Thursday, November 22, 2007

Cops and Robbers

Vicki here.

Very interesting post by Rick about the Vancouver Taser incident. And an even more interesting discussion in the comments between Rick and Charles. I also saw the video of the incident the day it was released, and, like Rick, I was horrified. The whole thing just gets worse and worse. The man is disoriented, breathing very heavily, he’s been trapped in the airport for about 10 hours, and no one, no one, is trying to help him. He can’t find his mother. She eventually gives up trying to find him, because no one will help her, and goes home. Just awful. Before the police even get involved, you have to ask, what the heck was going on with airport security, border services, and any sort of airport employee. Nothing, apparently. He didn’t speak English, not exactly unusual for a county with the immigrant population this one has, but an interpreter was not called.

Then the police arrive, and whamo – he’d dead. Frightful. My police contacts tell me that they think it unlikely the taser killed him, it was probably the compression of the knee to his neck (remember that he was having difficulty breathing even before being tasered).

By the way, I note that my version of Word doesn’t know the word Taser. Well it will soon!

When I traveled in the U.S. recently on my book tour, I often talked about the differences between U.S. and Canadian policing. That’s something I know a bit about because I read lots of American mysteries (which makes me an expert!) and because I write Canadian police procedurals. A couple of days after the release of the Taser incident videotape, I had coffee with my police detective friend, and an RCMP forensic investigator he brought along to meet me. The subject, naturally, turned to the taser incident. The police I know are all pretty horrified, but not rushing to judgment. I told them a bit about my book tour discussion topic and they said that Canadian policing is “gentler”. An interesting word. “Until Vancouver” one of them put in.

So I thought I’d write a bit today about “gentler” and what that might mean. A couple of years ago I went to a talk at Bouchercon (the largest annual mystery convention) when it was held in Toronto. A Toronto police officer was there from the ERT. Emergency response team. Those are the people called out to hostage takings and such like. It was a really enjoyable presentation. The officer told us that they train and train with police from all over the world. With one exception – Americans. They think that Americans, both police, bystanders, and perpetrators are too quick to use their guns. In Canada, according to this guy, a situation has been a failure if anyone – including the hostage-taker – is hurt. In the US, again according to this guy, if the bad guy is killed by the police, and no one else hurt, that is a successful conclusion.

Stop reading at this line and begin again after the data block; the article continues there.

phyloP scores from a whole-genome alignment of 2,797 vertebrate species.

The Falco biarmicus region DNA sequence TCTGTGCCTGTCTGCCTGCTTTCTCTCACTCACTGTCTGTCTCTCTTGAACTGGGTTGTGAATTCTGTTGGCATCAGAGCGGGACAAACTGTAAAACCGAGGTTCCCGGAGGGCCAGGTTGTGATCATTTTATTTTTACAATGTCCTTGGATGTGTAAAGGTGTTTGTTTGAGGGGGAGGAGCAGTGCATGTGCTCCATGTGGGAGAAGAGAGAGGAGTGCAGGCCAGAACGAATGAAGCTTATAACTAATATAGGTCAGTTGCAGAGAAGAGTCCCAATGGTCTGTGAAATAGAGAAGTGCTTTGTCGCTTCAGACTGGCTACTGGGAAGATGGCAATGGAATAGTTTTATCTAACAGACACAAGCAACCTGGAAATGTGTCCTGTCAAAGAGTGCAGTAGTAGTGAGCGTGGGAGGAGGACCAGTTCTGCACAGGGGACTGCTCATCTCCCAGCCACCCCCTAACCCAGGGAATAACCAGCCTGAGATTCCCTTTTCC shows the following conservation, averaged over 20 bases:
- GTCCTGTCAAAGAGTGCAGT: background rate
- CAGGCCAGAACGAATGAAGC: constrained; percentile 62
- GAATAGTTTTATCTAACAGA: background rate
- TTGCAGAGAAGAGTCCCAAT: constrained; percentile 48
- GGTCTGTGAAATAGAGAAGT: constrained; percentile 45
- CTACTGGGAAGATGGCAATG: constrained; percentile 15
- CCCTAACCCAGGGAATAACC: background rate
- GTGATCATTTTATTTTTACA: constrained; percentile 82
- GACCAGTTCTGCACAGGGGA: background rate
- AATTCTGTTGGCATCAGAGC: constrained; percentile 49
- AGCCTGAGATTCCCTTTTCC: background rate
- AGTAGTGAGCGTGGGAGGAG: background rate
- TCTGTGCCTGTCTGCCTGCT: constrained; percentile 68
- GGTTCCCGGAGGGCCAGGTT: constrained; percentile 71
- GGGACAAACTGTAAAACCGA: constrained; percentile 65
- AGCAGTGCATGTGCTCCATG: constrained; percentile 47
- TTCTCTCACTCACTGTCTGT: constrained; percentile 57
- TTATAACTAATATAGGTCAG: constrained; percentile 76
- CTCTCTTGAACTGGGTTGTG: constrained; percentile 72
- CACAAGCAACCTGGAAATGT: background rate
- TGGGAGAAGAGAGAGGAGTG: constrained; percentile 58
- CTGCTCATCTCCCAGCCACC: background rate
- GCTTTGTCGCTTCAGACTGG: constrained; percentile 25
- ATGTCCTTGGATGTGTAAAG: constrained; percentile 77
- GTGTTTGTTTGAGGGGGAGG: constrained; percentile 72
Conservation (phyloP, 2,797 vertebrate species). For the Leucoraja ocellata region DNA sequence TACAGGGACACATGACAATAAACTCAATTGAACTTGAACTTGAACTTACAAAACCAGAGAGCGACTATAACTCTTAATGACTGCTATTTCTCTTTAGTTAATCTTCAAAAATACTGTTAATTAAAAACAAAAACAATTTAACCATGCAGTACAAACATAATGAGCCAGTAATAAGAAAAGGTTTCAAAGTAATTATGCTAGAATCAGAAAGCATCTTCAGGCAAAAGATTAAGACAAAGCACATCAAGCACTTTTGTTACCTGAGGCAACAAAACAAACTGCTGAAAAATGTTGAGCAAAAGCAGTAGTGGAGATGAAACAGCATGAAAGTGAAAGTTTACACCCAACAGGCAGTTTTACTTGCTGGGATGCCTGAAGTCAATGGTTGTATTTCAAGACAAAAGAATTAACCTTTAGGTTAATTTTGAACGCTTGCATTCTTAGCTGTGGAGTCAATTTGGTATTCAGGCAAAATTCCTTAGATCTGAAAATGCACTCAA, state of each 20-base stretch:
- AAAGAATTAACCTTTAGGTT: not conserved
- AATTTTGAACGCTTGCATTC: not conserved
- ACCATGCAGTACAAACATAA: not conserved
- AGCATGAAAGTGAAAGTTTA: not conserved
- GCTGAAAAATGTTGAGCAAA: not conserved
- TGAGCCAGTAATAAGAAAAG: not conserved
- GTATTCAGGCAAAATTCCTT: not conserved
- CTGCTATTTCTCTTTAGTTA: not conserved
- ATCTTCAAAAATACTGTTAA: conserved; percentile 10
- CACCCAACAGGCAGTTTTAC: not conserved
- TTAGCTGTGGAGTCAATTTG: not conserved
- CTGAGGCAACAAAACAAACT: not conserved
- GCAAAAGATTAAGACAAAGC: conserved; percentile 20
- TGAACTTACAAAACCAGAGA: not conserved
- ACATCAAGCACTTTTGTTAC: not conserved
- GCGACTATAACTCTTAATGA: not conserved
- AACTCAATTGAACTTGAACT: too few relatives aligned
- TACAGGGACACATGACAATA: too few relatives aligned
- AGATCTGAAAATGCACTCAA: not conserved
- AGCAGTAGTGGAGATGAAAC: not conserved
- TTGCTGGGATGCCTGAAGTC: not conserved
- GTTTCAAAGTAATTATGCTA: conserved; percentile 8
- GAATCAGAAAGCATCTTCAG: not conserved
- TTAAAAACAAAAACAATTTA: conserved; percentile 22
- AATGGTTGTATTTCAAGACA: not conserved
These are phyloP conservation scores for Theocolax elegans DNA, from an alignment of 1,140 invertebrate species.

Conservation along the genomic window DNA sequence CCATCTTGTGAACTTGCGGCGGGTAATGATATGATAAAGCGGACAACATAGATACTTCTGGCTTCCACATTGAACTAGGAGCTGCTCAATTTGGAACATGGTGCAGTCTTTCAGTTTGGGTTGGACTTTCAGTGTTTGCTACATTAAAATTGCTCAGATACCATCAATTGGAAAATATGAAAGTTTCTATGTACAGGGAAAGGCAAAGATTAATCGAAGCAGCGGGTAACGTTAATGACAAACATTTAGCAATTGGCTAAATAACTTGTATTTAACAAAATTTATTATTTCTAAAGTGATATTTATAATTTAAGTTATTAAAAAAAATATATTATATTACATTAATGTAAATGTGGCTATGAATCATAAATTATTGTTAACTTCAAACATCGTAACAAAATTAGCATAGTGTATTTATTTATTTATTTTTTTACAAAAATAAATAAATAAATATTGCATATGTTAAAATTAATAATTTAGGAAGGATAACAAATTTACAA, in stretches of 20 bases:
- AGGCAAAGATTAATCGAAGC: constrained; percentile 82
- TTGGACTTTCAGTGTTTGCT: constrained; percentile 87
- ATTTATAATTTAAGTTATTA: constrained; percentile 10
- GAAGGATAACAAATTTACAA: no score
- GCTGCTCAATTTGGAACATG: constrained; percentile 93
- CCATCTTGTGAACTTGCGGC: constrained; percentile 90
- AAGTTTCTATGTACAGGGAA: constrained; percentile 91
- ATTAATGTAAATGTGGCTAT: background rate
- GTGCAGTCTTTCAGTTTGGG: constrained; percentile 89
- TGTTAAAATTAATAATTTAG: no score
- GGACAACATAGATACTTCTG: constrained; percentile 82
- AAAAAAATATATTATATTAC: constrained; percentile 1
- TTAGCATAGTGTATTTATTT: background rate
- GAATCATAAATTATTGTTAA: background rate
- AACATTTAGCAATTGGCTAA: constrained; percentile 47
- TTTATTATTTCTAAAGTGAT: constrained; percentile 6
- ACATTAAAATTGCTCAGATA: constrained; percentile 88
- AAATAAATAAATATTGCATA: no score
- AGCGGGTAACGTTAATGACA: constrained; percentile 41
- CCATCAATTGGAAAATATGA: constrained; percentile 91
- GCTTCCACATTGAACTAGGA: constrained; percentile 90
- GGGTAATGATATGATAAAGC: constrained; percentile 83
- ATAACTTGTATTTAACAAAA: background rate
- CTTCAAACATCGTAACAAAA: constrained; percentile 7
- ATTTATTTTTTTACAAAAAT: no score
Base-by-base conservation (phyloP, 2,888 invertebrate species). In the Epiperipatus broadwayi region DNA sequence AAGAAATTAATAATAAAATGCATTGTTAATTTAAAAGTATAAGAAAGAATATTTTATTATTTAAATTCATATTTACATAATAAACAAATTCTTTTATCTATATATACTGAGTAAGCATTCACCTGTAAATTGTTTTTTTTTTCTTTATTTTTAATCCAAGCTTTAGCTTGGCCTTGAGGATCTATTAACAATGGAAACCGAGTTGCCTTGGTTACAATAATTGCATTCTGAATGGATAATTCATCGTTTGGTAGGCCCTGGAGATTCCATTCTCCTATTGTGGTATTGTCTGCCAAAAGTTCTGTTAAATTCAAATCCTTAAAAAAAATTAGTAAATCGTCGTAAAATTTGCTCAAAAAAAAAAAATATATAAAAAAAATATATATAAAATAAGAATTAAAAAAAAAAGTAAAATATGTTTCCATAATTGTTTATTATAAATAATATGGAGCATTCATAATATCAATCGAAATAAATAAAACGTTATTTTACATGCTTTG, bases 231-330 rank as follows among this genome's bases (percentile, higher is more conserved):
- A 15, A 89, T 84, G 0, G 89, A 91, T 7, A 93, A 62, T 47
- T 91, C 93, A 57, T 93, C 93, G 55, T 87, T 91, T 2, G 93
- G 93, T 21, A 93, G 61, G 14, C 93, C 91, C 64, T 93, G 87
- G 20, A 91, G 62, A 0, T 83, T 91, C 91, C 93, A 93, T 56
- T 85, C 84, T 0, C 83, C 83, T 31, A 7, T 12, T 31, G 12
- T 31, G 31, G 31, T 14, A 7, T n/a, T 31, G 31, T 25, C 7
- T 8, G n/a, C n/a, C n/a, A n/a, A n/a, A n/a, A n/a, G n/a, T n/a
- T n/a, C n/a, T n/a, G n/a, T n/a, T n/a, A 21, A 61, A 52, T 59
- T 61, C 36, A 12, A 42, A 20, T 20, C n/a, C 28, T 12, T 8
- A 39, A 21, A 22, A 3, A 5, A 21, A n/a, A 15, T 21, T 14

U.S. police officers are required to carry their guns off duty; Canadians are not allowed to. At the end of In the Shadow of the Glacier, Constable Smith is in her civilian clothes, and all she has to defend herself are her stiletto heels and cell phone. Of course, she is such a resourceful officer (being the product of my own imagination) that she manages just fine with the shoes.

Which style of policing is better? I have my opinion, I’m sure you have yours. If one good thing comes out of the investigation (and it looks like everyone and their dog will be investigating), perhaps it will stop Canadian policing from sliding down that slippery slope towards automatic armed confrontation.

Make no mistake, policing in Canada isn’t a lark. Several young Mounties have been murdered in just the last couple of months in remote northern communities. And then there was the shooting death of two Mounties in Saskatchewan about a year ago and the killing of four in Maplethorpe, Alberta by a lone, crazy gun-lover.

It’s interesting that as gang violence in the cities has been increasing, and fast, and guns are flooding the bigger cities, all the police murders that I’ve mentioned have been in rural, or very small town, areas. Still, it’s gotta have an effect on police and policing.

I’ll give this all some more thought, and perhaps write more next week.

4 comments:

Rick Blechta said...

Having lived on both sides of the border, I think you've hit the nail on the head. Yes, some people won't like what you've said and others won't understand it, but you've got it right.

The response of your police friends is very interesting. It's been a parallel here in Toronto with the cops I've spoken to. They've all said that the Mounties blew it, but are also not rushing to judgements on it. I just hope we get some real answers when all the smoke clears.

Donis Casey said...

I'm horribly disillusioned. I hoped that Canada really was a bastion of gentle reason. I guess the world is just too small a place these days to keep violence and paranoia from bleeding into every corner, even small towns in the remote wilderness.

Vicki Delany said...

Don't worry, Donis. I'm still a bastion of gentle reason.

Rick Blechta said...

I've always just managed to be a bastion.

At least that's what I THINK they're always saying. My hearing's getting a little bad.